20 describe discuss distinguish evaluate examine explain extract extrapolate identify interpret investigate justify outline predict propose recall recommend recount summarise synthesise provide characteristics and features identify issues and provide points for and/or against recognise or note/indicate as being distinct or different from; to note differences between make a judgement based on criteria; determine the value of inquire into relate cause and effect; make the relationships between things evident; provide why and/or how choose relevant and/or appropriate details infer from what is known recognise and name draw meaning from plan, inquire into and draw conclusions about support an argument or conclusion sketch in general terms; indicate the main features of suggest what may happen based on available information put forward (for example a point of view, idea, argument, suggestion) for consideration or action present remembered ideas, facts or experiences provide reasons in favour retell a series of events express, concisely, the relevant details putting together various elements to make a whole Extract from The New Higher School Certificate Assessment Support Document, Board of Studies, NSW, Refer to <http://www.boardofstudies.nsw.edu.au> for original and current documents. xviii

21 Bio-engineering Part 1: Bio-engineering scope and history of the profession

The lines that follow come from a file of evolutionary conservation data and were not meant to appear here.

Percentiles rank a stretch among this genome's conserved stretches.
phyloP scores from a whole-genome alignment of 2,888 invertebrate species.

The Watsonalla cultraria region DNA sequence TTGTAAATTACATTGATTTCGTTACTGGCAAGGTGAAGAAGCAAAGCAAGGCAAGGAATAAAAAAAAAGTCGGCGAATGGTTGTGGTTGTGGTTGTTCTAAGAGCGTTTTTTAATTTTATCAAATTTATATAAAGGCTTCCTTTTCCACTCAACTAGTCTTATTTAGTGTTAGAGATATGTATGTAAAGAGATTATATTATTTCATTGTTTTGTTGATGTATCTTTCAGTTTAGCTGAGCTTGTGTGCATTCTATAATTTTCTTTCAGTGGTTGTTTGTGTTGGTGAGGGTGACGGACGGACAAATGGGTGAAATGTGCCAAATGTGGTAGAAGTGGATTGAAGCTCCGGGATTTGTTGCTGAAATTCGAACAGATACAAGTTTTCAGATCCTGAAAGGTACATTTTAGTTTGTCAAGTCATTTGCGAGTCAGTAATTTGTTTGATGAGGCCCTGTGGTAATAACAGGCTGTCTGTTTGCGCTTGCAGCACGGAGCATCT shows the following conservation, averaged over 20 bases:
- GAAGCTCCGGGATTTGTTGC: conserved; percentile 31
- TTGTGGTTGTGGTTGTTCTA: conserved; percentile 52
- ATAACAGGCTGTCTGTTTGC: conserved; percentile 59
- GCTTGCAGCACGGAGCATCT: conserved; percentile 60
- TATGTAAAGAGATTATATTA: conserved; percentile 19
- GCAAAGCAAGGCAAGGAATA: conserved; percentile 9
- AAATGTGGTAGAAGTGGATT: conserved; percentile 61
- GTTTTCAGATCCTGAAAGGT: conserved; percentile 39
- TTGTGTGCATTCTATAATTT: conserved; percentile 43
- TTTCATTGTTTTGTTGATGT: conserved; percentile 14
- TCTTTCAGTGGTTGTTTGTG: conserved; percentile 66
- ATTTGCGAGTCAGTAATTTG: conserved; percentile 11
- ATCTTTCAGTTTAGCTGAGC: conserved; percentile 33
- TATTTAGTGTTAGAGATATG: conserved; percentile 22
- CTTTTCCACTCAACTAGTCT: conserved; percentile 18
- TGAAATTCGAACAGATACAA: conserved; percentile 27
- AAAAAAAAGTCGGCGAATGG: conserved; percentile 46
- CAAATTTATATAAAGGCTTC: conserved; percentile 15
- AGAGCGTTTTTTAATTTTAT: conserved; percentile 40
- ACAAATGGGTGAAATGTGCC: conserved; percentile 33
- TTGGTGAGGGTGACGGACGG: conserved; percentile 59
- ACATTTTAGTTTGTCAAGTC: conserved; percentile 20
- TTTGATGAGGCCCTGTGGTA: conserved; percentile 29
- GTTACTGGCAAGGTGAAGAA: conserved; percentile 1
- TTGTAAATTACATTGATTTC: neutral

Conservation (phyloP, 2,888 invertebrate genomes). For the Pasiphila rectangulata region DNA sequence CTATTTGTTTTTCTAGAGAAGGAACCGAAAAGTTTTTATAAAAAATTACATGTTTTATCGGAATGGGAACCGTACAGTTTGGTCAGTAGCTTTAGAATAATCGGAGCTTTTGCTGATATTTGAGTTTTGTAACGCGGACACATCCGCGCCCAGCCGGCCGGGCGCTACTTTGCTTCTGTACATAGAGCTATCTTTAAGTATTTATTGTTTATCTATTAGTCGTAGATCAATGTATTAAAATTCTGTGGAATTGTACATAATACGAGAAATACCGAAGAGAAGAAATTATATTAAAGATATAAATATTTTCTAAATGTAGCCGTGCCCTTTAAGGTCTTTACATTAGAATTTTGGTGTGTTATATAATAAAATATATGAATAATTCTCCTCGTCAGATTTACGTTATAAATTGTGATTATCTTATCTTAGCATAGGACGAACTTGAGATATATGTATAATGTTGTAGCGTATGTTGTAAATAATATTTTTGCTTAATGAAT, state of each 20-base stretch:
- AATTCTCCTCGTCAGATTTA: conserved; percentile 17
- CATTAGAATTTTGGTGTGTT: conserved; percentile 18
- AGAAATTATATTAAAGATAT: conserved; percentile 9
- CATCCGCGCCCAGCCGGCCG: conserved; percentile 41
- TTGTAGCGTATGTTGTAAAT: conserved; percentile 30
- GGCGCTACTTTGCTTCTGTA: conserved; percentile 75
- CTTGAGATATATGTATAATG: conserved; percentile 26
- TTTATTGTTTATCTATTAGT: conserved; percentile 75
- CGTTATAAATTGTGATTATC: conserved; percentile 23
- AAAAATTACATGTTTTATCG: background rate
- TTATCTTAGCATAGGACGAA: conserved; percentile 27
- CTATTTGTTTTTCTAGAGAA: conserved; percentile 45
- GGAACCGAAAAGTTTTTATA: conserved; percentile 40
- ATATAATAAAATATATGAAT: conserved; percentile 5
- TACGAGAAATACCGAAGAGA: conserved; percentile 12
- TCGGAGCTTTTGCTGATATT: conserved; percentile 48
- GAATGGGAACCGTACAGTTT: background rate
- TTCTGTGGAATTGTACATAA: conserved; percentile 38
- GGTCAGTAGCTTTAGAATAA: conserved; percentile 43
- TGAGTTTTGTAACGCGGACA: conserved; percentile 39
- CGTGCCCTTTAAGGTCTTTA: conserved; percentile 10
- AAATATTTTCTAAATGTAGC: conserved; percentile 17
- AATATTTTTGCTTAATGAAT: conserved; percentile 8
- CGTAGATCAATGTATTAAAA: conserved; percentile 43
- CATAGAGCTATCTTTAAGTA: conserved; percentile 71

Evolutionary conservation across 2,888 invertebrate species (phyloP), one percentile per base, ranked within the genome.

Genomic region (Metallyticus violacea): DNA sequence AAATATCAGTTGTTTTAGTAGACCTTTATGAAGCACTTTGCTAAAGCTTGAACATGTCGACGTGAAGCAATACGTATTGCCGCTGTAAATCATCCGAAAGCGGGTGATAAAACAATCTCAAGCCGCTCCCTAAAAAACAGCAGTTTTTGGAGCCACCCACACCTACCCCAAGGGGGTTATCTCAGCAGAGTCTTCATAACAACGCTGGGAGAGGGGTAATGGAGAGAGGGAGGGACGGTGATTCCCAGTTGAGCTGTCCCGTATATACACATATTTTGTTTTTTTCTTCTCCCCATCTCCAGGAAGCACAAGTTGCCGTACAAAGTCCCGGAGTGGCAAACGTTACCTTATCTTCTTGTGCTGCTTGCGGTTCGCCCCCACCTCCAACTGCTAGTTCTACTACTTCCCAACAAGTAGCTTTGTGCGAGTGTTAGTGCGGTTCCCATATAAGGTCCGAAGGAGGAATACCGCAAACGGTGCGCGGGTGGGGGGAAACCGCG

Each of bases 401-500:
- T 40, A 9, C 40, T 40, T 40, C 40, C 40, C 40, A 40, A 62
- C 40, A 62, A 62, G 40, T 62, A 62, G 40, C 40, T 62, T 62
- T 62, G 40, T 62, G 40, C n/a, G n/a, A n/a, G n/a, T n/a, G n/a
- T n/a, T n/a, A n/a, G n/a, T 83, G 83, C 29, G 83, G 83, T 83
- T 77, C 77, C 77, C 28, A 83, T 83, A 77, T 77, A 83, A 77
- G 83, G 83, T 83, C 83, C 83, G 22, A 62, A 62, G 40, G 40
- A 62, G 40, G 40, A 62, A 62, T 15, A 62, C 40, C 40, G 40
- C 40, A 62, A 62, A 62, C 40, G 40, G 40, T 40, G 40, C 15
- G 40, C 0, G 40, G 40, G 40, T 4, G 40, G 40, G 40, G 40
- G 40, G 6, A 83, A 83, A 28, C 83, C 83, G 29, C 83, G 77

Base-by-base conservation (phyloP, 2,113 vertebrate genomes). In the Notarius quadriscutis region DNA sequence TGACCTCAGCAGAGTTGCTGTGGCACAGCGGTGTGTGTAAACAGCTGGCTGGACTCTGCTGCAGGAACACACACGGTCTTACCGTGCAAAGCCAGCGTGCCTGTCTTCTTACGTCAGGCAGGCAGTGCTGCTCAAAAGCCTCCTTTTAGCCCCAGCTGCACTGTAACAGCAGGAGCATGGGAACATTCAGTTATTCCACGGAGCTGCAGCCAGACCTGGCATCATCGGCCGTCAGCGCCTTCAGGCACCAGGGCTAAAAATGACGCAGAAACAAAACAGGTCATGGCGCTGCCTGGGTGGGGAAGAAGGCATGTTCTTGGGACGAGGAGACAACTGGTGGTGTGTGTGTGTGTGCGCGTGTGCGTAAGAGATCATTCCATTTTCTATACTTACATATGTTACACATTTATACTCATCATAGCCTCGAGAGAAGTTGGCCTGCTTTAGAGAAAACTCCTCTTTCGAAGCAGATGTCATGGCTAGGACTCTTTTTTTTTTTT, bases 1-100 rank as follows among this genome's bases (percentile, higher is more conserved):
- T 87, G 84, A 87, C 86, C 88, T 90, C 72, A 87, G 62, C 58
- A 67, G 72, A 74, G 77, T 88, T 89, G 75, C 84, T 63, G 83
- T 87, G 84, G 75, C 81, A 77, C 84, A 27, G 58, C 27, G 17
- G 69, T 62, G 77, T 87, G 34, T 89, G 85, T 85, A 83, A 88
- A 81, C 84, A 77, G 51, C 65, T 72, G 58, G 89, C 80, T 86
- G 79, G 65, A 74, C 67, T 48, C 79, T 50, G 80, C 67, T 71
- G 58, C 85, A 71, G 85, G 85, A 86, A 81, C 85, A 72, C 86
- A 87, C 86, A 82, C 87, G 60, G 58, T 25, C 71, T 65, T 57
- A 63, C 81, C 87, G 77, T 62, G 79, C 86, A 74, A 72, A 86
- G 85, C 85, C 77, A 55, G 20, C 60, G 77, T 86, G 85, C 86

22 Part 1 contents Introduction... 2 What will you learn?...2 The scope of Bio-engineering... 3 Nature and range of work done...4 Current projects, technologies and innovations...4 Health and safety matters...10 Training for the profession...12 Relations with the community...12 Ethics in engineering...13 Engineers as managers...14 The impact of bio-engineering Exercises Progress check Exercise cover sheet Bio-engineering 1

23 Introduction In this part you will explore the development of the field of bioengineering and the associated issues including training, career pathways as well as ethical and safety considerations. What will you learn? Students will learn about: scope of the profession nature and range of work and careers, current projects and innovations, health and safety matters, training for the profession, relations with the community, technologies unique to the profession, ethics and engineering and engineers as managers historical and societal influences historical background to bio-engineering, historical developments of products, the effect of bio-engineering on people s lives. Students will learn to: conduct research on the nature and range of work done by bio-engineers identify the health and safety issues relevant to bio-engineering appraise the training requirements and career prospects debate social and ethical issues relating to bio-engineering discuss the impact of bio-engineering on people s lives. Extract from Stage 6 Engineering Studies Syllabus, Board of Studies, NSW, Refer to <http://www.boardofstudies.nsw.edu.au> for original and current documents. 2 Part 1: Bio-engineering Scope and history of the profession